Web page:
Archives have a vital role to play in terms of supporting both human and citizen rights, a place where both the “of cial” narratives but also counter-narratives produced through activism and civic society engagement can be stored, documented and made accessible. Archives at their very heart are a collection of stories, narratives which have been developed either by organisations or individuals in the course their daily lives and work. Voluntary sector archives can help provide a counter- narrative to both of cial and media discourses we are sold on a daily basis, voluntary sector and community archives should be reactive to documenting the voices of the everyman, the activist on the street, the community organisation, the charity, the non-governmental organisation (NGO) and of course local communities, plural as any community is made up of a myriad of different voices. Archives can be representative of individual and collective memory, the history of the present that we want to preserve for the future generations, to tell the future of our struggles today and our hopes for the future. Without our active engagement, these counter-narratives to those presented by governments and the media will be lost. The Economic and Social Research Council (ESRC) project on the Discourses of Voluntary Action will attempt to explore some of these issues through the examination of “discourses and narratives on the place of the voluntary sector in welfare service provision in the 1940’s and 2010s.” (‘Voluntary sector discourses’, 2017). This project will look to examine political, public and of cial discourses at two key points in the history of welfare provision in Britain and looking to tease out the relationships and interplays between the of cial, voluntary and personal narrative of welfare provision.
Voluntary sector archives as cultural heritage. Voluntary sector archives can play a very important role in documenting an organisation’s role and engagement within society. Without these archives, “histories and identities of voluntary sector groups, their past and their role and importance may be lost in wider and public understanding [of] what welfare is” (Clements, 2015). Voluntary sector organisations are often the public face of personal interaction with the welfare system and therefore have a signi cant cultural heritage attached to them. At the Voluntary organisations’ archives and records conference, Tanya Muneera Williams from the Everyday Muslim project argued that “if people don’t see themselves represented in the past, they don’t feel like they have a place.” (Wilkins, 2019). This highlights the cultural heritage role that voluntary sector archives can play in supporting the inclusion of more diverse voices in our archival collections and helping to address the question of “whose histories are represented in our archives?” (Wilkins, 2019)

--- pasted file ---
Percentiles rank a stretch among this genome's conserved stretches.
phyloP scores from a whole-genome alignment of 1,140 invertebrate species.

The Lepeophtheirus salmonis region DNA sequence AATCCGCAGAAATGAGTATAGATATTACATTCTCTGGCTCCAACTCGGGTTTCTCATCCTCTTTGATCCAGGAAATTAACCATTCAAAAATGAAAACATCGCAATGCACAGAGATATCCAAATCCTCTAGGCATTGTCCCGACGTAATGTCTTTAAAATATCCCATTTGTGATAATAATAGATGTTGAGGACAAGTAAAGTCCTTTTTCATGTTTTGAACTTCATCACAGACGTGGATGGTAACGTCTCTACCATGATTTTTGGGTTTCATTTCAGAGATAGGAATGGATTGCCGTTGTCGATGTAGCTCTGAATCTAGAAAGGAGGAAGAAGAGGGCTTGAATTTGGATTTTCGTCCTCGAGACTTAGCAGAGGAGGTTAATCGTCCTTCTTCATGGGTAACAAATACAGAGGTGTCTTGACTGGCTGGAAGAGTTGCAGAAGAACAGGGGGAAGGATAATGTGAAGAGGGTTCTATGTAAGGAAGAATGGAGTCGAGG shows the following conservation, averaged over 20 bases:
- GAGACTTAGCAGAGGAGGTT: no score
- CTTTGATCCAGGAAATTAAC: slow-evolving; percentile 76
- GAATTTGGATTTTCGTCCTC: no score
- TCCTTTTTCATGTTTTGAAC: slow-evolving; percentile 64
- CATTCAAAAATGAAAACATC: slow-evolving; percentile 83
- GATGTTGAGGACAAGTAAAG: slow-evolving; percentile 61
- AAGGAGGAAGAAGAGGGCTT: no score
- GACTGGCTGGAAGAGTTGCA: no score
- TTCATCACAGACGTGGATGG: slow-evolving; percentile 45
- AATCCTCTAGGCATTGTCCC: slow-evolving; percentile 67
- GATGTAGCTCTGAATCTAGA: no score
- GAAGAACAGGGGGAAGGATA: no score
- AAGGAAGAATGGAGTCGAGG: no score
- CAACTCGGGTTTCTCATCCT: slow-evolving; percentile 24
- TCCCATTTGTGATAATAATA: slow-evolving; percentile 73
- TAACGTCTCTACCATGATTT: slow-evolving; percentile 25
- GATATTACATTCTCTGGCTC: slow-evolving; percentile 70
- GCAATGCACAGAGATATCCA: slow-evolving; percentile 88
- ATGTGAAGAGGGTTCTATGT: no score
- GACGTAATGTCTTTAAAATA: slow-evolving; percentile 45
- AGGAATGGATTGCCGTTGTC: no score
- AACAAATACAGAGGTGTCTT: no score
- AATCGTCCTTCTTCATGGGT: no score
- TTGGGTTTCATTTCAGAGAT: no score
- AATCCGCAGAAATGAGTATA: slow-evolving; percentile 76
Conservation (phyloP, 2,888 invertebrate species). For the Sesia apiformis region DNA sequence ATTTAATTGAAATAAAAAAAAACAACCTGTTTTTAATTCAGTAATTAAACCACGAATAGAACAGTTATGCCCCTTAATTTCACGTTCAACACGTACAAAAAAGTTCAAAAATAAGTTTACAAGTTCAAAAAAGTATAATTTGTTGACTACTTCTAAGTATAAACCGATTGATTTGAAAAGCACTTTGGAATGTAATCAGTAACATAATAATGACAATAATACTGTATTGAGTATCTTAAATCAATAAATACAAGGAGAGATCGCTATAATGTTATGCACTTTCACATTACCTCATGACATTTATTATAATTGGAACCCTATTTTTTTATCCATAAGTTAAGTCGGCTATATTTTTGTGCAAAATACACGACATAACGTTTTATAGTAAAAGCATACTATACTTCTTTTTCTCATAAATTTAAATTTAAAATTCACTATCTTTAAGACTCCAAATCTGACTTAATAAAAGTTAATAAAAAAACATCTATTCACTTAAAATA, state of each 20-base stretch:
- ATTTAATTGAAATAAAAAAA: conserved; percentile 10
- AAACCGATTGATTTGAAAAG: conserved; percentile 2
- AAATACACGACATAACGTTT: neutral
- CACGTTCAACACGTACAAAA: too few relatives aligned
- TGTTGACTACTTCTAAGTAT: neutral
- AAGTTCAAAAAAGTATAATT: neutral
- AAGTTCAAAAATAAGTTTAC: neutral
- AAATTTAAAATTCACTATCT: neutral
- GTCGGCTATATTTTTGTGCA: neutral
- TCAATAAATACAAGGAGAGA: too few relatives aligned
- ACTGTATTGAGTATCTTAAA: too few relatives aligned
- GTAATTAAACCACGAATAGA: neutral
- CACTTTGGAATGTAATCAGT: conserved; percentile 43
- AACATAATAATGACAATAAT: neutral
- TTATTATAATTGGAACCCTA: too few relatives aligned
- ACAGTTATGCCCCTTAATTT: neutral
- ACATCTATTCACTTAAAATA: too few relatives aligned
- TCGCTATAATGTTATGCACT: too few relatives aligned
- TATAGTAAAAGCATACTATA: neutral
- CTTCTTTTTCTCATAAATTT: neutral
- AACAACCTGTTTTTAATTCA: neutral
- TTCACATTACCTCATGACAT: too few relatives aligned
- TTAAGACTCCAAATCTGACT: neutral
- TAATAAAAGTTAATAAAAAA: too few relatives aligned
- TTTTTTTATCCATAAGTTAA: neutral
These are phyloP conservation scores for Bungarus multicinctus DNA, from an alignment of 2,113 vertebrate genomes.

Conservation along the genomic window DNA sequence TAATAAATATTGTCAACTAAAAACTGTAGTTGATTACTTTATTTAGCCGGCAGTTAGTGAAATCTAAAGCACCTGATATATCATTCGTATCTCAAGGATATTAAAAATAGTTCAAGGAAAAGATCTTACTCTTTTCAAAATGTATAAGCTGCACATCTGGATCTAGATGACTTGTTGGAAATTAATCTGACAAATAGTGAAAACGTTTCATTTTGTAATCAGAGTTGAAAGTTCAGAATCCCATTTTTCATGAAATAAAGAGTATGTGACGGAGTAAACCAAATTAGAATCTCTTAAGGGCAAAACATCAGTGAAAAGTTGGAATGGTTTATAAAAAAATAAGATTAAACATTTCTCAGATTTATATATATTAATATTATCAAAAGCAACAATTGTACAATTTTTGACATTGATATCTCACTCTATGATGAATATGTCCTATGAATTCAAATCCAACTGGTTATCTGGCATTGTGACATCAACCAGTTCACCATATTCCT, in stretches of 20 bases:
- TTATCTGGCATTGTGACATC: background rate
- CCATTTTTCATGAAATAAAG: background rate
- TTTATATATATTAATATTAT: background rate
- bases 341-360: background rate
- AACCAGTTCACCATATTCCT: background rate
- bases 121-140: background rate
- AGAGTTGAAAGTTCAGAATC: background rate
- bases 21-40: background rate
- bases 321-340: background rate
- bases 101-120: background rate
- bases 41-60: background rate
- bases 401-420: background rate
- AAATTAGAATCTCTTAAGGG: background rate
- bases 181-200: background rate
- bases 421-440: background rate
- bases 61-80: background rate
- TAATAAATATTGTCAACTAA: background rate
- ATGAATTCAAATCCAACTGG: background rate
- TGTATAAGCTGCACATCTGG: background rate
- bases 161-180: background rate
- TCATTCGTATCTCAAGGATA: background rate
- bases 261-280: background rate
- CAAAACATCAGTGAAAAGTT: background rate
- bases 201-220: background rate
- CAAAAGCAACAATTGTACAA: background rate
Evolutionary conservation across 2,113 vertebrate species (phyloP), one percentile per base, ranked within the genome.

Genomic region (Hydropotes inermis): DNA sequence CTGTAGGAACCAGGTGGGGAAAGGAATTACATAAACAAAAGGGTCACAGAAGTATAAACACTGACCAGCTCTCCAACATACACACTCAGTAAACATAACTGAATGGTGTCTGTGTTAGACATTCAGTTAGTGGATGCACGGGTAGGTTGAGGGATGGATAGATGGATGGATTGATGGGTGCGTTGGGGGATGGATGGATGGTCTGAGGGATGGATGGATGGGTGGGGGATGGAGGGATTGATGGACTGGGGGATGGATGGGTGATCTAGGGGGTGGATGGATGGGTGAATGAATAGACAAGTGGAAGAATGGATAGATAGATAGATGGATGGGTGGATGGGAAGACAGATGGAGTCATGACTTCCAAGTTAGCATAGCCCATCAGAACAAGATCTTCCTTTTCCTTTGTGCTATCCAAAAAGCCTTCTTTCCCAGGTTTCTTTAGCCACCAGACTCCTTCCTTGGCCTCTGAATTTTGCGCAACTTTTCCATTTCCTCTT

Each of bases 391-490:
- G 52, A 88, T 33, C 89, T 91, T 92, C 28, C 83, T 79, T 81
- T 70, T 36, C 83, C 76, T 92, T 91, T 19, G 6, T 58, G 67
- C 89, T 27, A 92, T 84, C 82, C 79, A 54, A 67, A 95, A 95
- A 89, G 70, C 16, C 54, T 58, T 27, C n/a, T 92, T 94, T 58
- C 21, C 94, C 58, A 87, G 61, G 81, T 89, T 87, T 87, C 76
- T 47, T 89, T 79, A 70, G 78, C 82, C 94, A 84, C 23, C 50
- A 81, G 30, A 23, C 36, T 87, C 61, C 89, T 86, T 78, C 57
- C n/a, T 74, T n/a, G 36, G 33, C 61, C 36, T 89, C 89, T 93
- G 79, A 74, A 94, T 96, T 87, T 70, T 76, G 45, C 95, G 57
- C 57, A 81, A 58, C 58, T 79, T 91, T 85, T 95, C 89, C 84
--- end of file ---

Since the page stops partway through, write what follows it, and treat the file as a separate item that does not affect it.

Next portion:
From our own perspective working within the eld of voluntary sector support to refugees, migrants and asylum seekers, I see our role now as being to support the collection and documentation of materials, in all formats, which can help to preserve the often hidden and under-represented voices of the refugee and migrant experience, as well as supporting the preservation of the voices of the voluntary sector organisations which have for so long been at the front line of working with refugees and asylums seekers in this country. We are still actively collecting materials and we are exploring ways in which we can preserve and make accessible life history narratives and stories of the migration journey. We have been fortunate to be able to engage and collaborate with both academic and external colleagues to explore new mediums of expression, whether this be poetry and creative writing; zines; photography; embroidery workshops; cartoons; graphic novels and oral history, we continue to look for new ways in which we can engage and new partnerships and connections with and beyond the academy. We are currently working with the UK Oral History Society on a Migration Special Interest Group, which has already enabled the interaction with two oral history projects and new deposits of material at the Archive. We also have the Voices of Kosovo in Manchester (VOKIM) oral history project produced by the Manchester Aid to Kosovo charity with the aim of recording the voices and testimonies of the Kosovar community in Manchester. Gujarati Yatra was an exhibition at the Museum of Croydon inspired by the Croydon-based Subrang Arts which told the story of individuals and communities who made the journey from their homeland in Gujarat on the west coast of India, rst to Africa and then on to Britain and other countries in the West. The term `Yatra’ is an ancient word in Sanskrit meaning journey and the aim of the project was to facilitate the collection of stories to help `reveal the art, language and literature, food and religion of the Gujarati people and how these were preserved and adapted in different cultures.’ (Gujarati-Yatra, no date)